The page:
When I Heard the Learn’d Astronomer
When I heard the learn’d astronomer;
When the proofs, the figures, were ranged in columns before me;
When I was shown the charts and the diagrams, to add, divide, and measure them;
When I, sitting, heard the astronomer, where he lectured with much applause in the lecture-room,
How soon, unaccountable, I became tired and sick;
Till rising and gliding out, I wander’d off by myself,
In the mystical moist night-air, and from time to time,
Look’d up in perfect silence at the stars.
By Walt Whitman
One of my first assignments was to write a 250+ word comment on the Walt Whitman poem, elaborating how this might apply to my graduate school journey. (My entry was a lot more than a mere 250 words!) We had to state an opinion, supported by cited references using APA style (I learned Terubian style years ago…add one more notch to my learning curve) and then post the entire thing on our discussion board for others to comment upon, with a critical eye using APA style, etc. One goal (of many) in this first course is to help the student develop his or her critical thinking skills. I found this a very interesting assignment. Of course it helps that I happen to love Walt Whitman. Not a very critical reason, I know, but ….oh well. Now that I have completed the assignment, however, I have this poem in my head and I can see parallels everywhere I turn.
For instance, gaining access to my “blackboard” (web portal for my courses) was a rather irritating task. Normally, when one is accepted into an online program, a portal is opened for that person to access all course work, instructors, dialogue with fellow students, etc. Initially I did have access to “my” site. However, just before the quarter was scheduled to begin, I lost access to my portal. I tried every route I knew to get into my site, but nothing worked. This is a major catastrophe if one’s entire graduate program is on-line, and the only way to access that program is through one’s own dedicated site. Being the good, conscientious student that I aspire to be, I contacted IT support. “Mitch” was my techie! And Mitch was great, however, try as he might, he couldn’t get me in either. Mitch worked with me on and off for two days, at times spending hours together via the internet. Finally my “case” was booted up to Level 2 for the “even more real pros” to work on. To make a long story short, “they” (I never learned the names of the Level 2 guys or gals) remedied the situation and I was able to access all my coursework. End of story. NOT.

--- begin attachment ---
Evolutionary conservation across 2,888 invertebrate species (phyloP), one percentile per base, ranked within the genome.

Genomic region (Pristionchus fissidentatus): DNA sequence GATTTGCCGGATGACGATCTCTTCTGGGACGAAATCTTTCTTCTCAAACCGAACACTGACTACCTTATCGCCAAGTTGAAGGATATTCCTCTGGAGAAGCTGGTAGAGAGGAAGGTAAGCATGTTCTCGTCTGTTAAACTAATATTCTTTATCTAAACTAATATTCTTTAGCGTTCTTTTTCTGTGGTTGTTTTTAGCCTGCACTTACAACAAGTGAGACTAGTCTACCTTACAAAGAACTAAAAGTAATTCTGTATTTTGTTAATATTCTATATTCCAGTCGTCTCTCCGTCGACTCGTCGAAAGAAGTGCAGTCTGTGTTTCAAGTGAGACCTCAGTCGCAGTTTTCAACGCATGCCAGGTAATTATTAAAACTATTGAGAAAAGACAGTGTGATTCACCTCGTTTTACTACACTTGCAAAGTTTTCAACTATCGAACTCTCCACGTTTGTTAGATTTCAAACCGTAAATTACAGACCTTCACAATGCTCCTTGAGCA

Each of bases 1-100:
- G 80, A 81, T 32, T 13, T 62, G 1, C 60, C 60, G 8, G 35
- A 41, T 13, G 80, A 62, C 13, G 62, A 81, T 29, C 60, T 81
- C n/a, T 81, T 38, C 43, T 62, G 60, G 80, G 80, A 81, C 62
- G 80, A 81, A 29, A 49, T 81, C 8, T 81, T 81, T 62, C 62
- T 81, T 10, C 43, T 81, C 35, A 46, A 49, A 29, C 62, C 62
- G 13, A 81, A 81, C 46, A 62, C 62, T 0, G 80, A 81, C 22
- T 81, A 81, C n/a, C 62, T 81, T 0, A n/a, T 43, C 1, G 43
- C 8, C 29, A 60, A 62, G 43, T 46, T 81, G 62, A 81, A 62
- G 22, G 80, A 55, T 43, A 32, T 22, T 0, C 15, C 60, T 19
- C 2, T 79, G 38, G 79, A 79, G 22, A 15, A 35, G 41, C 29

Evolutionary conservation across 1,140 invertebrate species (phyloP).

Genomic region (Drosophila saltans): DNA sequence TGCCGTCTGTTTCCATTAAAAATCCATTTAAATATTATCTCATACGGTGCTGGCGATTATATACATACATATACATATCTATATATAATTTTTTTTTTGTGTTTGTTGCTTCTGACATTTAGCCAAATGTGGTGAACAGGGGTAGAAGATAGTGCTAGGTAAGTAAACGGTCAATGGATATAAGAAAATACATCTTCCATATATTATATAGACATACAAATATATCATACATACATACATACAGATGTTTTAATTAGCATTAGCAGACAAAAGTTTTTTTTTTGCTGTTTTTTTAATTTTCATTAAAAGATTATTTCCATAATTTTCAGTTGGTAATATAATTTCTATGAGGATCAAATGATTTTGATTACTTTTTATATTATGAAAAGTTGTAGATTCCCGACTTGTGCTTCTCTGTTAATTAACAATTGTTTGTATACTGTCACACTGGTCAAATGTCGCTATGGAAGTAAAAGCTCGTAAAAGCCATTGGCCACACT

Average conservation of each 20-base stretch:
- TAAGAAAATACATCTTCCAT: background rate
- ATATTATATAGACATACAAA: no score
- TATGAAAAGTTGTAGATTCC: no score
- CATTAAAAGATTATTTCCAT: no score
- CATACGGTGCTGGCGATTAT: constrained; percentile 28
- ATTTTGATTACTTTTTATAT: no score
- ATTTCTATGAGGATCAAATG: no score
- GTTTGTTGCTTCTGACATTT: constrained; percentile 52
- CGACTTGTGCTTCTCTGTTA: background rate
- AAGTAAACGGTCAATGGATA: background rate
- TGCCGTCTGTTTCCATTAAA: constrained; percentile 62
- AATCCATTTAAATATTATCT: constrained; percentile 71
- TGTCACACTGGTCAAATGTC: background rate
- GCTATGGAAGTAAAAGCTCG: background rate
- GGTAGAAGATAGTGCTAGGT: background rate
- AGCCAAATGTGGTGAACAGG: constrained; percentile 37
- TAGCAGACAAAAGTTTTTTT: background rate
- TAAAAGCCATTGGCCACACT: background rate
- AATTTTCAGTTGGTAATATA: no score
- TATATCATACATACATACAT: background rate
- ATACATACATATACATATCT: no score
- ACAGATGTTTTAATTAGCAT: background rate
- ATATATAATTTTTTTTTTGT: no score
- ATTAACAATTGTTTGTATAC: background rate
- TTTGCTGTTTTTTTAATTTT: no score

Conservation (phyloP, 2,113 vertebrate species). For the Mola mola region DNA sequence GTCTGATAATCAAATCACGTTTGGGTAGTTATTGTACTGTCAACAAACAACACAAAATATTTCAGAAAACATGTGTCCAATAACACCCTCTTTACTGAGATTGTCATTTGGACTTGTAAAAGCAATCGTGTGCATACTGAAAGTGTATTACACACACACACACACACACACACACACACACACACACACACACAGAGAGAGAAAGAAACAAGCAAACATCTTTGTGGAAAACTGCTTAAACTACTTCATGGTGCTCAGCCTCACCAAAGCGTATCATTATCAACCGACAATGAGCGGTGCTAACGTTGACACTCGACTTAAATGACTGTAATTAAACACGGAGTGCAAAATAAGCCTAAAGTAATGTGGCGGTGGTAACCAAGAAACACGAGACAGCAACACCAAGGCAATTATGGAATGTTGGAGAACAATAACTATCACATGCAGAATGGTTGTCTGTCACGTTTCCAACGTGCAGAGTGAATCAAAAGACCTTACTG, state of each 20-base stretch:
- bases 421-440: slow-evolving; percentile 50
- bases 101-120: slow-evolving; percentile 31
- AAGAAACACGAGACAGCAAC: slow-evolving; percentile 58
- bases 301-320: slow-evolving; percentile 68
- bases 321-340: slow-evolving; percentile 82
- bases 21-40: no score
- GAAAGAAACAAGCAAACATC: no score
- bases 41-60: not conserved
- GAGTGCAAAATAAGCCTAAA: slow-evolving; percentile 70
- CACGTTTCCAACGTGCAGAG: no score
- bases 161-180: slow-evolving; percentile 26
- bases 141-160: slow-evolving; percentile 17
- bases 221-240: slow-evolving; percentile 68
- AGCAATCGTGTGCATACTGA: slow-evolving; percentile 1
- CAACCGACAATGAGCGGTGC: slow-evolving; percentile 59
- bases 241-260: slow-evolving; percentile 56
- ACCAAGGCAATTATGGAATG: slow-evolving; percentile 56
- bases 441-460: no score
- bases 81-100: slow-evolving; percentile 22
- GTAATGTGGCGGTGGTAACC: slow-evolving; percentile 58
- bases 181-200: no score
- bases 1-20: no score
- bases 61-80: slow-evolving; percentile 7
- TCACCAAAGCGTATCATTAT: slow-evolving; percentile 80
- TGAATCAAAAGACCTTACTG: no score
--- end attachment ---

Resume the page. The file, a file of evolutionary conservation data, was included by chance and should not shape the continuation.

Once I was back into my portal, I sent my profuse thanks to the tech guys and gals for their patience and perseverance in addressing and remedying my problem. I complimented them on the professional and courteous manner in which they addressed me every time we communicated. I even ended by wishing them a good day.
Being the courteous, professional techies that they are, they sent me a message. Essentially, and to paraphrase, the techies stated “we appreciate your gratitude for what we did to help you gain access to your course room. But, since you sent us a ‘thank you,’ we have to open another help-desk ticket. Don’t thank us again.” Whoa….who would have thunk that a simple thank you would cause such a problem. A few hours later, I received another notification from the techies, very official looking, stating that if they received no further communication from me, help-desk would assume the matter (my thanking them) was addressed to my satisfaction. After a sufficient amount of time (allowing for my response, if need be) they would then close this most recent ticket.
I almost sent them a thank you, but then thought better of it. I just let the matter drop, even though it is making me crazy to not thank someone who helped me out a lot. I remembered my first assignment, the Walt Whitman poem, and thought to myself, “the techies need to wander off by themselves ‘in the mystical moist night-air from time to time,’ and look up ‘in perfect silence at the stars.’”